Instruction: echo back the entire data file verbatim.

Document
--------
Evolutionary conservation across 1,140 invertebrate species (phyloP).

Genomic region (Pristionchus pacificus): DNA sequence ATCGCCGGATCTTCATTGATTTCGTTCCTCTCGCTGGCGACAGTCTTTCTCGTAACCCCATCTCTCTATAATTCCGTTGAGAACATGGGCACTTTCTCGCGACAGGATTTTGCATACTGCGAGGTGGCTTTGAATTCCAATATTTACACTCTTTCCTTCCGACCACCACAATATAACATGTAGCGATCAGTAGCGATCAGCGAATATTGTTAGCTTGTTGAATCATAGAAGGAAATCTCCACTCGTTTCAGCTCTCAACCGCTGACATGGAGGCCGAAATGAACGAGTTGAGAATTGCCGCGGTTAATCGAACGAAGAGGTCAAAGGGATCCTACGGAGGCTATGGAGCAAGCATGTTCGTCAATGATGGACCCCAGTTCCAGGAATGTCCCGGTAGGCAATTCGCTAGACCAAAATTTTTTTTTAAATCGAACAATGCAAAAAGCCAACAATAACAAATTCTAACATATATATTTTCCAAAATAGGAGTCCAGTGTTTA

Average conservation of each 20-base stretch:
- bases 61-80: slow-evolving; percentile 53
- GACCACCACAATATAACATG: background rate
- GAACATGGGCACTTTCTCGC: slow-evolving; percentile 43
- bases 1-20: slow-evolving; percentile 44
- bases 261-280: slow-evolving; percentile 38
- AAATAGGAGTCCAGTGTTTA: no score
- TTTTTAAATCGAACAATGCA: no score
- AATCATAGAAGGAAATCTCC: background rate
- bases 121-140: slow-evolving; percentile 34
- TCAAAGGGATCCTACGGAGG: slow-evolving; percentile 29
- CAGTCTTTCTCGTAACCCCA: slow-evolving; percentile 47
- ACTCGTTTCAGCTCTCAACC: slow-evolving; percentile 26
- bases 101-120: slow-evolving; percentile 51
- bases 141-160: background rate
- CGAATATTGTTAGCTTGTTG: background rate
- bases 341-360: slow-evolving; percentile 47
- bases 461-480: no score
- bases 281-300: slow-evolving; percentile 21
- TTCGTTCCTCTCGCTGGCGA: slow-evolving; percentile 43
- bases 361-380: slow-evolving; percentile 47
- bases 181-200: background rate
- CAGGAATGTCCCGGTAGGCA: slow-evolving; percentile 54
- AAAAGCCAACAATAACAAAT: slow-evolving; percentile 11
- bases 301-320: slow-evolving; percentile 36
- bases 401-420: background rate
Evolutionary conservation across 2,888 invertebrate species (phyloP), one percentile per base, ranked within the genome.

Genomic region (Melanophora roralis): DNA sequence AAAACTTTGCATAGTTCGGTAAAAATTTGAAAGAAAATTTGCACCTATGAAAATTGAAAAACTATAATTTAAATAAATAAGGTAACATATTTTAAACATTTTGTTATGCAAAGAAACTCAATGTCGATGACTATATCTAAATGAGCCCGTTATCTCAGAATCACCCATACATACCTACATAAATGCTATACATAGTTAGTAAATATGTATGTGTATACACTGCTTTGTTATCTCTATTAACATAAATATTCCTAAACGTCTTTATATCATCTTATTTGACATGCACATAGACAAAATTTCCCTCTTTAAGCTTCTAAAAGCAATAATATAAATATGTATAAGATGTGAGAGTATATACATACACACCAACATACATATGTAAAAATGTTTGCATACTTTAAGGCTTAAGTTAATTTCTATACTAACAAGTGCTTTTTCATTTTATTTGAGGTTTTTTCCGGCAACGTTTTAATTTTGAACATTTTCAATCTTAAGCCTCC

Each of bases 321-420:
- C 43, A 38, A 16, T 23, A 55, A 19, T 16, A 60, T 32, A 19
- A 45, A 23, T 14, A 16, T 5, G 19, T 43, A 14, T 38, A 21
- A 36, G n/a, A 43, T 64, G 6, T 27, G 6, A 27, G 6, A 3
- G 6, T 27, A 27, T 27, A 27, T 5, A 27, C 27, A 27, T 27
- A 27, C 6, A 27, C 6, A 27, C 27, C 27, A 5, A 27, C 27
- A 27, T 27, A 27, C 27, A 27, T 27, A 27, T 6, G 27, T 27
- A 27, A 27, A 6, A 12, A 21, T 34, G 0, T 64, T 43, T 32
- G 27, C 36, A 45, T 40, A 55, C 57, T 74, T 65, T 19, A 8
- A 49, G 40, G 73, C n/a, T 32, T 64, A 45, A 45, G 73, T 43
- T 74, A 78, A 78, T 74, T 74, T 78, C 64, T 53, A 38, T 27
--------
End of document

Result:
Evolutionary conservation across 1,140 invertebrate species (phyloP).

Genomic region (Pristionchus pacificus): DNA sequence ATCGCCGGATCTTCATTGATTTCGTTCCTCTCGCTGGCGACAGTCTTTCTCGTAACCCCATCTCTCTATAATTCCGTTGAGAACATGGGCACTTTCTCGCGACAGGATTTTGCATACTGCGAGGTGGCTTTGAATTCCAATATTTACACTCTTTCCTTCCGACCACCACAATATAACATGTAGCGATCAGTAGCGATCAGCGAATATTGTTAGCTTGTTGAATCATAGAAGGAAATCTCCACTCGTTTCAGCTCTCAACCGCTGACATGGAGGCCGAAATGAACGAGTTGAGAATTGCCGCGGTTAATCGAACGAAGAGGTCAAAGGGATCCTACGGAGGCTATGGAGCAAGCATGTTCGTCAATGATGGACCCCAGTTCCAGGAATGTCCCGGTAGGCAATTCGCTAGACCAAAATTTTTTTTTAAATCGAACAATGCAAAAAGCCAACAATAACAAATTCTAACATATATATTTTCCAAAATAGGAGTCCAGTGTTTA

Average conservation of each 20-base stretch:
- bases 61-80: slow-evolving; percentile 53
- GACCACCACAATATAACATG: background rate
- GAACATGGGCACTTTCTCGC: slow-evolving; percentile 43
- bases 1-20: slow-evolving; percentile 44
- bases 261-280: slow-evolving; percentile 38
- AAATAGGAGTCCAGTGTTTA: no score
- TTTTTAAATCGAACAATGCA: no score
- AATCATAGAAGGAAATCTCC: background rate
- bases 121-140: slow-evolving; percentile 34
- TCAAAGGGATCCTACGGAGG: slow-evolving; percentile 29
- CAGTCTTTCTCGTAACCCCA: slow-evolving; percentile 47
- ACTCGTTTCAGCTCTCAACC: slow-evolving; percentile 26
- bases 101-120: slow-evolving; percentile 51
- bases 141-160: background rate
- CGAATATTGTTAGCTTGTTG: background rate
- bases 341-360: slow-evolving; percentile 47
- bases 461-480: no score
- bases 281-300: slow-evolving; percentile 21
- TTCGTTCCTCTCGCTGGCGA: slow-evolving; percentile 43
- bases 361-380: slow-evolving; percentile 47
- bases 181-200: background rate
- CAGGAATGTCCCGGTAGGCA: slow-evolving; percentile 54
- AAAAGCCAACAATAACAAAT: slow-evolving; percentile 11
- bases 301-320: slow-evolving; percentile 36
- bases 401-420: background rate
Evolutionary conservation across 2,888 invertebrate species (phyloP), one percentile per base, ranked within the genome.

Genomic region (Melanophora roralis): DNA sequence AAAACTTTGCATAGTTCGGTAAAAATTTGAAAGAAAATTTGCACCTATGAAAATTGAAAAACTATAATTTAAATAAATAAGGTAACATATTTTAAACATTTTGTTATGCAAAGAAACTCAATGTCGATGACTATATCTAAATGAGCCCGTTATCTCAGAATCACCCATACATACCTACATAAATGCTATACATAGTTAGTAAATATGTATGTGTATACACTGCTTTGTTATCTCTATTAACATAAATATTCCTAAACGTCTTTATATCATCTTATTTGACATGCACATAGACAAAATTTCCCTCTTTAAGCTTCTAAAAGCAATAATATAAATATGTATAAGATGTGAGAGTATATACATACACACCAACATACATATGTAAAAATGTTTGCATACTTTAAGGCTTAAGTTAATTTCTATACTAACAAGTGCTTTTTCATTTTATTTGAGGTTTTTTCCGGCAACGTTTTAATTTTGAACATTTTCAATCTTAAGCCTCC

Each of bases 321-420:
- C 43, A 38, A 16, T 23, A 55, A 19, T 16, A 60, T 32, A 19
- A 45, A 23, T 14, A 16, T 5, G 19, T 43, A 14, T 38, A 21
- A 36, G n/a, A 43, T 64, G 6, T 27, G 6, A 27, G 6, A 3
- G 6, T 27, A 27, T 27, A 27, T 5, A 27, C 27, A 27, T 27
- A 27, C 6, A 27, C 6, A 27, C 27, C 27, A 5, A 27, C 27
- A 27, T 27, A 27, C 27, A 27, T 27, A 27, T 6, G 27, T 27
- A 27, A 27, A 6, A 12, A 21, T 34, G 0, T 64, T 43, T 32
- G 27, C 36, A 45, T 40, A 55, C 57, T 74, T 65, T 19, A 8
- A 49, G 40, G 73, C n/a, T 32, T 64, A 45, A 45, G 73, T 43
- T 74, A 78, A 78, T 74, T 74, T 78, C 64, T 53, A 38, T 27